North East Ambulance HART Team part of major counter-terrorism exercise

A major national counter-terrorism exercise spanning the North East of England and Scotland has taken place. Northumbria Police and Police Scotland worked with the Home Office and other emergency response agencies to plan the exercise, but the Force is keen to stress that the exercise was not in response to any specific threat to the region.

The recently-staged three-day exercise was designed to test the skills and processes of two cross-border police forces, other emergency services and partners including local authorities, to deal with a major terrorist incident.

Hundreds of personnel played a role across Northumbria and Scotland from both police forces, other emergency services and partner organisations during the exercise.

Assistant Chief Constable Darren Best, of Northumbria Police, said:

“This large-scale exercise has demonstrated the strong working relationship between partners including Police Scotland, Northumberland County Council, Northumberland Fire & Rescue Service, Tyne and Wear Fire & Rescue Service, the North East Ambulance Service (NEAS) – including their Hazardous Area Response Team (HART), NHS England CNE, Public Health England, the MOD, Newcastle City Council, Sunderland City Council, Gateshead Council, North Tyneside Council, South Tyneside Council, Tyne and Wear Strategic Coordinating Group and Northumbria Local Resilience Forum members.

A huge amount of work and preparation has gone into this exercise during the year-long planning stage and I want to thank all those involved for their expertise and support.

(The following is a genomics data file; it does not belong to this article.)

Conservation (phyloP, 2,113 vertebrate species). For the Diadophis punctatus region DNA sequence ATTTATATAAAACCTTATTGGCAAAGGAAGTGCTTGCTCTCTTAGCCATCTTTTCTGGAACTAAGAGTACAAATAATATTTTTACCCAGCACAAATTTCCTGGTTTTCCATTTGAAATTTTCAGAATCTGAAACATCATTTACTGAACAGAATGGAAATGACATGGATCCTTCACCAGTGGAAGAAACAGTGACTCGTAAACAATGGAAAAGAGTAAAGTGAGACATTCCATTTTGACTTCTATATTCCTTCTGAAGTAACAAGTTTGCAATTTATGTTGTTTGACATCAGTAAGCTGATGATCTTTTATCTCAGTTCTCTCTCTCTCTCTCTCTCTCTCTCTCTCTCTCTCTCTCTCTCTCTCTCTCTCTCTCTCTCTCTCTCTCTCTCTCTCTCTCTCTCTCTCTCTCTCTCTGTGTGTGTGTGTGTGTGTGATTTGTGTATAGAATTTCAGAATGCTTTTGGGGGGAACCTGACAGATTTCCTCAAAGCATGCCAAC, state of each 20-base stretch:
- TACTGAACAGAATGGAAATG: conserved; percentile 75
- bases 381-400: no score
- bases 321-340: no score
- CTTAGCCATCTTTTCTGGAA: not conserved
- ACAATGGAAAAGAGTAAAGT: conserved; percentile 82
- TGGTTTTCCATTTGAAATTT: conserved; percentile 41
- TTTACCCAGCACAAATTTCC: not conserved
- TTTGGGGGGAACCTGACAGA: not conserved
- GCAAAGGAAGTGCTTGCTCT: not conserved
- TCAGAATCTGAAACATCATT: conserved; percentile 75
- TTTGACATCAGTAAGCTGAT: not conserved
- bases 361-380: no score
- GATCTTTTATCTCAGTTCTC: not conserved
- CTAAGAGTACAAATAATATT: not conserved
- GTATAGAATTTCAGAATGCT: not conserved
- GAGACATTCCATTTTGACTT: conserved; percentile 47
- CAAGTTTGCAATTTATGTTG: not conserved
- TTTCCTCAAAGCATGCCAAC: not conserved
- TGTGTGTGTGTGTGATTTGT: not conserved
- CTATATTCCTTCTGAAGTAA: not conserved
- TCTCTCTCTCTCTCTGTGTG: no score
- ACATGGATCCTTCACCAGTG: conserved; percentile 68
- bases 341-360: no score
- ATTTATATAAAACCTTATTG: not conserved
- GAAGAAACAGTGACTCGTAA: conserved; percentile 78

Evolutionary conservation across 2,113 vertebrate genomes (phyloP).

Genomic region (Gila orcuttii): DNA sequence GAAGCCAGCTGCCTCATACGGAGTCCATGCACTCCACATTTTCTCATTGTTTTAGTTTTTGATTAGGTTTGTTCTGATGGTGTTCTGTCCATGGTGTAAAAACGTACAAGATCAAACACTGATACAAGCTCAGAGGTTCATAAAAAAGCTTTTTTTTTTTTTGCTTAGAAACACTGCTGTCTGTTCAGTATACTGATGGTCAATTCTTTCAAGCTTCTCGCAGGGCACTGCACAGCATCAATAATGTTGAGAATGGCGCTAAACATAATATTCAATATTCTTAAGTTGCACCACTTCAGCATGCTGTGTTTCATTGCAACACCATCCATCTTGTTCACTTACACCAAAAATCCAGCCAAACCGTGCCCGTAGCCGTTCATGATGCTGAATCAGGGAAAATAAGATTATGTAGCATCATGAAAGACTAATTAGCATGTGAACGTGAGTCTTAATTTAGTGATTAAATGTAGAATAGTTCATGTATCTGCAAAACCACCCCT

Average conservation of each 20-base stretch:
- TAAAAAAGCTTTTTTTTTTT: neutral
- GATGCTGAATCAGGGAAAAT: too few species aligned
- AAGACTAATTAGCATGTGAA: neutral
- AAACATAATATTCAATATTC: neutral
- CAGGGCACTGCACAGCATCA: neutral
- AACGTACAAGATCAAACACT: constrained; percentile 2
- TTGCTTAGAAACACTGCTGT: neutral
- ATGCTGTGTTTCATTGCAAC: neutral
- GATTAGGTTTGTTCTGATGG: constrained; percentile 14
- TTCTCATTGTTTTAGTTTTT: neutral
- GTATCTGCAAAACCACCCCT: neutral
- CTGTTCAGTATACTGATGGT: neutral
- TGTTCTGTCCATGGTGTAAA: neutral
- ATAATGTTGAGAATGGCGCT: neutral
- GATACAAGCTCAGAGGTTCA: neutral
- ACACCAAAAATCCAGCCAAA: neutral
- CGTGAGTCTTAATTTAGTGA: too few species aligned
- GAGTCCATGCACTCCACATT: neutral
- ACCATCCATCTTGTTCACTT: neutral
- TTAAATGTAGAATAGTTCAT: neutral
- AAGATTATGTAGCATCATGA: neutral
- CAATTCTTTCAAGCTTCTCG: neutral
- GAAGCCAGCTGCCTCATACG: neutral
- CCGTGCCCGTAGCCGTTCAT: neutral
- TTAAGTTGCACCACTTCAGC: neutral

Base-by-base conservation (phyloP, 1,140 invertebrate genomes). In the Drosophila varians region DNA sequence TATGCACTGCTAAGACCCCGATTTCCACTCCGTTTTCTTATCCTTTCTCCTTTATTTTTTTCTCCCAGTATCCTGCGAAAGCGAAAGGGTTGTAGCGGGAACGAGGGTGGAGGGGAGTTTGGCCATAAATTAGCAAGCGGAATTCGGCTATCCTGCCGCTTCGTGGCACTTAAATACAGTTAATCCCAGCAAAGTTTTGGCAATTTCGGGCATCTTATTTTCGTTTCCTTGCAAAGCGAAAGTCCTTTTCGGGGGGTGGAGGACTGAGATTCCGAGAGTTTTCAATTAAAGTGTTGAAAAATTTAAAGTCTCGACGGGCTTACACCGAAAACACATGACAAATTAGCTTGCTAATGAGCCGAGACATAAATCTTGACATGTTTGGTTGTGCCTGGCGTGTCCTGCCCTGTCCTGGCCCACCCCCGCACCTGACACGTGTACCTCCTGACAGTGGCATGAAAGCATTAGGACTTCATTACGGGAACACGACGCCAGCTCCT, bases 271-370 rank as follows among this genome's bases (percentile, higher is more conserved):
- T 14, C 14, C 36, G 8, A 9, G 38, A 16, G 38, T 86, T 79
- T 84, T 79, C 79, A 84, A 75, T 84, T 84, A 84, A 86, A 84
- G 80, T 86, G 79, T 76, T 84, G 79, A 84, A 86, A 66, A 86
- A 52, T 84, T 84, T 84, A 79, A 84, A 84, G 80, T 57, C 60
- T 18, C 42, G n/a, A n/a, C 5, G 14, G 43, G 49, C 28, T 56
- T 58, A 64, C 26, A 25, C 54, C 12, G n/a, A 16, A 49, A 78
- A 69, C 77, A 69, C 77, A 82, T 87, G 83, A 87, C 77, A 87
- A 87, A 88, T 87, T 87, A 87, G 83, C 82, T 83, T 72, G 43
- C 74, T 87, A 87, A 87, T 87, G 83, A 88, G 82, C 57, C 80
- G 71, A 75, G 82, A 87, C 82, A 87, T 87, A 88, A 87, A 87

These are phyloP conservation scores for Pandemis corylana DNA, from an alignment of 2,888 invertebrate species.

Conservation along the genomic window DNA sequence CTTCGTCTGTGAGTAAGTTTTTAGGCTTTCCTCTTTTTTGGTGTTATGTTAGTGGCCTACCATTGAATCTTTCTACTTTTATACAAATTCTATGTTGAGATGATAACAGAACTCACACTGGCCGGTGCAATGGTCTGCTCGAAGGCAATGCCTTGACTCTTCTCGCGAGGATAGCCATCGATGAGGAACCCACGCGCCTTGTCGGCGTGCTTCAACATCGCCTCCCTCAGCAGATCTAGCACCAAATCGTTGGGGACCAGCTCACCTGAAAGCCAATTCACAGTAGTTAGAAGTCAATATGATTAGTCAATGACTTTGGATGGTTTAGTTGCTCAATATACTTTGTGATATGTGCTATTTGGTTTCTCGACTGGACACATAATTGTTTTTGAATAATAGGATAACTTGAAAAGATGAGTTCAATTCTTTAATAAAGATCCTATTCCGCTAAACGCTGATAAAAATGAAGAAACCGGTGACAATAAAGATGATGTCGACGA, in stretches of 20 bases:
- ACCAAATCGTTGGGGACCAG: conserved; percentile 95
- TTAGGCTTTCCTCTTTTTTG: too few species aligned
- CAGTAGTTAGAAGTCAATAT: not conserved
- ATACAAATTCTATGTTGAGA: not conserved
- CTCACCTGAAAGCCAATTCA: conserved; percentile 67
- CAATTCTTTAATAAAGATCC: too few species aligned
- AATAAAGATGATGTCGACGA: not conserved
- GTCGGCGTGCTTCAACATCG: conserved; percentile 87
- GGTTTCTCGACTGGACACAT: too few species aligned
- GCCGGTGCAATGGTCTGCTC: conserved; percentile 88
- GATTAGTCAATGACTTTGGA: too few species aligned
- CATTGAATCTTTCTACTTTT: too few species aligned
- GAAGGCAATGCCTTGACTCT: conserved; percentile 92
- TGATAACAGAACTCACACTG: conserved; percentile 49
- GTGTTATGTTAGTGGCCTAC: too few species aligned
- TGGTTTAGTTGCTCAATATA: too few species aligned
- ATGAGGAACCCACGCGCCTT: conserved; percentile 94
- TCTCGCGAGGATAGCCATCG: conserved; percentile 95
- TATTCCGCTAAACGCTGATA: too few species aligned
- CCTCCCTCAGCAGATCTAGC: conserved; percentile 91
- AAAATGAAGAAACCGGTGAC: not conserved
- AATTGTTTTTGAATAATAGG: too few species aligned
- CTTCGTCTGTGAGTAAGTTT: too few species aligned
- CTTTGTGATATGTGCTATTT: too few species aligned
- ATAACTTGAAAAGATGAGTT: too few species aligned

This latest counter-terrorism exercise has enabled us to further cement our positive working relationships with our many partners and will help us to continue to inform our planning and responses to any actual incidents.

It is essential that we continue to rehearse, prepare for and test our contingency plans in response to the threat of terrorism.

The national terror threat remains at Severe and recent events in the UK show that we must ensure we are prepared in the event that something does happen in our region.

This means we must robustly test our emergency-response procedures and our inter-agency working to enhance our capabilities to maximise the safety of our local communities.”

Northumberland Fire and Rescue Service Chief Fire Officer Paul Hedley said:

“This was a major exercise for both the council and the fire services, both in terms of testing our plans and procedures and giving staff the opportunity to test their skills in a very different environment than they are used to.

The exercise has shown how numerous agencies can work together on large-scale incidents to protect and support communities across our region.”

Andy Sessford, from the NEAS Resilience Team, added:

“This was an excellent opportunity for NEAS to work alongside our colleagues from the Scottish Ambulance Service and integrate our skills whilst providing mutual aid at a large scale cross-border national exercise.

It has also allowed us put into practice our local emergency plans with Northumbria Police, Tyne & Wear Fire and Rescue Service and our local-authority partners.

This further allowed us to test our response to an incident of this type providing a high level clinical treatment to large numbers of potential casualties and transportation to our local NHS facilities.”


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